KNAPP COLUMN: I Protest: It Is Not a Merry May

Published 10:00 am Thursday, May 9, 2024

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V-U. DAY!” proclaimed the May 2 cover of the New York Post. Despite the jubilant headline and “mostly sunny, warm” weather forecast, the national mood in early May is more malaise than morning-in-America.

After all, even the classic Cold War political thriller Seven Days in May took its time revealing the scope of the challenge to the American way, rather than letting it into the open on day one.

New York mayor Eric Adams is quoted as considering it “despicable that schools will allow another country’s flag to fly in our country.” (Has Adams forgotten the Israeli flags unfurled by counterprotesters, or the multitudinous banners seen on class trips to the United Nations?)

The paranoid Post is more historically true to its founder Alexander Hamilton’s backing of the Alien and Sedition Acts than his fictionalization in The Hamilton Mixtape finding it “astonishing that in a country founded by immigrants, ‘immigrant’ has somehow become a bad word.”  Even so, they should calm down about the university populations they liken to the Axis.

Historian James Loewen emphasized that polls consistently found more approval for the wars in Vietnam and Iraq among those with college education.  Antiwar demonstrators have always been “the loud minority” of Mad magazine’s 139th cover from 1970.

Even many not viewing protesters as a fifth column on campus share the frustrations of Resentment Against Achievement author Robert Sheaffer, who sees “the largesse of the taxpaying class” leading to “far fewer concerns about productive activity” than among those who prefer to spend time on pursuits “that will yield far more gain” than “joining some probably futile protest.”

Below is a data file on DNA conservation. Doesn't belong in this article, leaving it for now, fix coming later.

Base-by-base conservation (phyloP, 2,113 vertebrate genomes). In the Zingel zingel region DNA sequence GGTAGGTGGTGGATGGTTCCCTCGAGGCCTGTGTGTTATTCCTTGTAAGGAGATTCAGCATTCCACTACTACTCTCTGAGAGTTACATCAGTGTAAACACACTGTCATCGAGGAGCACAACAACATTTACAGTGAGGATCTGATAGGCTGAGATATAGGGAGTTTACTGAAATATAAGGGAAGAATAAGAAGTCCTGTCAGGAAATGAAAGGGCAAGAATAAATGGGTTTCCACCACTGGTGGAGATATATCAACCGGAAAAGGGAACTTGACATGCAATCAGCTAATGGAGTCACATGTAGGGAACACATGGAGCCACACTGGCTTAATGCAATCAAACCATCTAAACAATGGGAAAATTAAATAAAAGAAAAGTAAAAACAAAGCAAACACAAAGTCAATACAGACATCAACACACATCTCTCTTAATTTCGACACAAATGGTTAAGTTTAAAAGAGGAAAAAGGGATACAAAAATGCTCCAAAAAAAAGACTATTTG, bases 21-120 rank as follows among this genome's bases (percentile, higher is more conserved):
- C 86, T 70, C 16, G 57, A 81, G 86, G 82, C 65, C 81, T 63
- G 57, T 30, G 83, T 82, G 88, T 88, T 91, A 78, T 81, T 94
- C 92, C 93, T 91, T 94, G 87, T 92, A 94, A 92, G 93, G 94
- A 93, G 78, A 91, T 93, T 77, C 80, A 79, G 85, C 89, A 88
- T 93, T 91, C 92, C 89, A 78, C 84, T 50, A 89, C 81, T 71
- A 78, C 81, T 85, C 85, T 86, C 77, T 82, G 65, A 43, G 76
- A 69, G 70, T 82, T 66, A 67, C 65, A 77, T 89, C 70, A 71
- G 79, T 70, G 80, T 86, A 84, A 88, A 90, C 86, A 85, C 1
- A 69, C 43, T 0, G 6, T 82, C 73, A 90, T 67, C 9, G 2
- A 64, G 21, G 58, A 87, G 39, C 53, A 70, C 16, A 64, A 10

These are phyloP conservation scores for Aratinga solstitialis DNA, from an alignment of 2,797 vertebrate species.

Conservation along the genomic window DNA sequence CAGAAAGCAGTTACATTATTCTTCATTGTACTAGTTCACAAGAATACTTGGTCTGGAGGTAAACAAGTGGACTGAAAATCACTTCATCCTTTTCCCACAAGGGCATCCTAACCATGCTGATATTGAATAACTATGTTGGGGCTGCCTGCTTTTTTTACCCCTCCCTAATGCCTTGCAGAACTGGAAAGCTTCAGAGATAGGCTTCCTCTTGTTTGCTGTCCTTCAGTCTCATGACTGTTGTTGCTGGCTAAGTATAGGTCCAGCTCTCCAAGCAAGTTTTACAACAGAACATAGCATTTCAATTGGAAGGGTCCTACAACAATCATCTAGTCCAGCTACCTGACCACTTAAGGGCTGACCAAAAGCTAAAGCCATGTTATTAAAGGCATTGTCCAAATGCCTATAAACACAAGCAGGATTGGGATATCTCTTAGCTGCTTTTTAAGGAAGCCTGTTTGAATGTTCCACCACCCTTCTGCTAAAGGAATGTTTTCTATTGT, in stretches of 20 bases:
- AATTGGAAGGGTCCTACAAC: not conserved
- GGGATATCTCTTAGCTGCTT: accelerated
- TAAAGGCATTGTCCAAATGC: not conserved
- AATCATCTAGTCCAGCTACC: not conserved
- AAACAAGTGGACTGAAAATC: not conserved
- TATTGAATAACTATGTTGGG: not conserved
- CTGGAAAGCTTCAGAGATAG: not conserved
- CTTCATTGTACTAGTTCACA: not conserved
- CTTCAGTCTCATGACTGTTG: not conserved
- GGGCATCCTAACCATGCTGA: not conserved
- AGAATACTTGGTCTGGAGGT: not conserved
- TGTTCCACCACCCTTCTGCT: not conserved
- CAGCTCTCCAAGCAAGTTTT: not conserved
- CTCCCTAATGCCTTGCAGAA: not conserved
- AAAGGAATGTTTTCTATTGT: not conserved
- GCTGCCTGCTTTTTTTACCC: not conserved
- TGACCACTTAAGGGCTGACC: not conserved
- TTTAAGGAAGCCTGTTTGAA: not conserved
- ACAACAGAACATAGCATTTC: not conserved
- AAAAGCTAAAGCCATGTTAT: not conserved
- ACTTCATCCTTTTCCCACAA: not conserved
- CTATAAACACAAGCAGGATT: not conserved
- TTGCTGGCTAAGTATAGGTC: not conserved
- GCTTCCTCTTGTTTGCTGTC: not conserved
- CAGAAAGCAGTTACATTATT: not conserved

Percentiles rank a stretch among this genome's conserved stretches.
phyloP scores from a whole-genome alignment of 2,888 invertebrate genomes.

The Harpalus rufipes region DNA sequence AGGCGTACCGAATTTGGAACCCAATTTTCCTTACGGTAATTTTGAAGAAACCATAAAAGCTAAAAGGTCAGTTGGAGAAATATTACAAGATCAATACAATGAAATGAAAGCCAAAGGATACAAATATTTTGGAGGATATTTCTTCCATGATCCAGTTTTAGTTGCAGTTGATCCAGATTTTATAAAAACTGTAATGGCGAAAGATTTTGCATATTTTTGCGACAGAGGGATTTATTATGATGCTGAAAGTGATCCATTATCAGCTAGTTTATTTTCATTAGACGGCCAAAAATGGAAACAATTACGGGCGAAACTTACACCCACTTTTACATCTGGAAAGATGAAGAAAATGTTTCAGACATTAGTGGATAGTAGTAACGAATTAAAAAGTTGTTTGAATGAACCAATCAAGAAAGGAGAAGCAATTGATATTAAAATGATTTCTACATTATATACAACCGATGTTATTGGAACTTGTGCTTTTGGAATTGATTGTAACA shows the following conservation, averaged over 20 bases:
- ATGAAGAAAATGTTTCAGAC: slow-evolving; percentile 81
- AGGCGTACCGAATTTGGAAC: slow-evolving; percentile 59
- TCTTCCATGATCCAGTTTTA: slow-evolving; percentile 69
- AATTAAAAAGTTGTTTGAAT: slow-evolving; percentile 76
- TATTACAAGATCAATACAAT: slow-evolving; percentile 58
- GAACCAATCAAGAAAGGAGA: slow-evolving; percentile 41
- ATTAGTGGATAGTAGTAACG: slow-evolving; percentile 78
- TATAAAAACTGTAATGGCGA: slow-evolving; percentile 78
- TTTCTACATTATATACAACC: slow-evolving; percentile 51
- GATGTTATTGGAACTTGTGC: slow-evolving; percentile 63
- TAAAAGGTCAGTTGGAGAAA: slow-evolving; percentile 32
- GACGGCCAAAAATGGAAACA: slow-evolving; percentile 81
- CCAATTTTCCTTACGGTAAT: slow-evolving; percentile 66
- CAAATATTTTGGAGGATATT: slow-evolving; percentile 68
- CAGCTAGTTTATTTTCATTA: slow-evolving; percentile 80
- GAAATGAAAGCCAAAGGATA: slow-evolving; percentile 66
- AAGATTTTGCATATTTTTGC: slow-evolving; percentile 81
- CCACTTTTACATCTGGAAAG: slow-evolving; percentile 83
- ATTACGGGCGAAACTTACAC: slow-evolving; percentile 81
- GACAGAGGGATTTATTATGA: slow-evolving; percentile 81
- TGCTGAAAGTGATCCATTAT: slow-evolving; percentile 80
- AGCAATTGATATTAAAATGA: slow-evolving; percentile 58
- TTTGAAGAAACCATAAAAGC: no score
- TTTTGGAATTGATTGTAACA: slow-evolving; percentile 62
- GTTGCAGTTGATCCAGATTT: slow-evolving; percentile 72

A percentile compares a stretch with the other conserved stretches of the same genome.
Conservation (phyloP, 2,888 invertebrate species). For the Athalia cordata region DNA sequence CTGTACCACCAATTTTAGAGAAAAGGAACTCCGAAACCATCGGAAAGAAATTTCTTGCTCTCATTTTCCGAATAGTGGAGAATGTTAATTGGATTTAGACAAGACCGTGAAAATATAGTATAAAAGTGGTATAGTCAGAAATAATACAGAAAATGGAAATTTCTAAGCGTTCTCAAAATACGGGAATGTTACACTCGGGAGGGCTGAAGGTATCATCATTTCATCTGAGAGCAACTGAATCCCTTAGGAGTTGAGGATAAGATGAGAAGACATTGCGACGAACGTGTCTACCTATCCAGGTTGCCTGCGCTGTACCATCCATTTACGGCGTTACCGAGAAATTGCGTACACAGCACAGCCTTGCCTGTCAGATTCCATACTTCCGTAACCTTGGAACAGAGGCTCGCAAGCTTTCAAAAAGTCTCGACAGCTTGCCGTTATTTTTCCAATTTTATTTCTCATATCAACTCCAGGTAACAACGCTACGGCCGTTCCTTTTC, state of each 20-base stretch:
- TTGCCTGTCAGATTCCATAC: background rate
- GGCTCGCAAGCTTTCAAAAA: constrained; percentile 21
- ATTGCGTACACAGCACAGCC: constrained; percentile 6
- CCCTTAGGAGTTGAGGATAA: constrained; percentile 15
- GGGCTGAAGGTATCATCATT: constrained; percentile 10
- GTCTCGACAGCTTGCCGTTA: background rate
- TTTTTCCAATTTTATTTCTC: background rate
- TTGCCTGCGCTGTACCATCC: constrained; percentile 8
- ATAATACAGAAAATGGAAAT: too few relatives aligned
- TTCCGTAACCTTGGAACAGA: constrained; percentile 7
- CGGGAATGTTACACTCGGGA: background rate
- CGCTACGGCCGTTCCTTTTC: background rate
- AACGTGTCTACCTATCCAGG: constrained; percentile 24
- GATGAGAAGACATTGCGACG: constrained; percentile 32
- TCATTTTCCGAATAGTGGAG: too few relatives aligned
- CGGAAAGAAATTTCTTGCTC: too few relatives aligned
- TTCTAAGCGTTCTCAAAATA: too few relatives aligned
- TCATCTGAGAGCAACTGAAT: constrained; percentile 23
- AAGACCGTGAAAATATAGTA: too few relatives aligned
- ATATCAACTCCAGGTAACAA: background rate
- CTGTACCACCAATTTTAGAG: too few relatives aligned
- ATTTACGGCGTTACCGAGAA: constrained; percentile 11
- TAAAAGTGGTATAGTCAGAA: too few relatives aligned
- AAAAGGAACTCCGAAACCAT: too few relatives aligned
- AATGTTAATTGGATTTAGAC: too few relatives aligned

Heavy financial subsidization, extending to even nominally private American institutions, does atrophy their resource-allocation acumen in, and outside, the classroom. However, as Loewen notes, funding pays for itself as “a bulwark of allegiance” to the state.  While paralleling the “vastly extended schooling” of Castro’s Cuba and Maoist China, it results in a student body far more loyal to the USA than to the ghost of the USSR.

Ronald Radosh was haunted by that specter when he wrote of having been to New York’s “historic center of radical protest” in Union Square as a red-diaper baby from literal infancy.  In the summer of 2001, he perceived a “growing irony” that May Day parades were “the first step of my journey to America, a country where I was born but didn’t fully discover until middle age.”  Ironically, that celebration originates with labor agitators not from the twentieth century Kremlin but nineteenth century Chicago. Hippolyte Havel pointed out that organizers like Albert Parsons and Dyer Lum drew upon American experience for ideas dismissed as “foreign poison imported into the States from decadent Europe.”

For a century before Sheaffer suggested it, “pro-freedom” Americans inspired by the first May Day have been on the march “against government restrictions on our liberties.” As Liberty’s Benjamin Tucker recommended in 1884, their supporters need “not even gather in the streets but stay at home and stand back on their rights” to win them.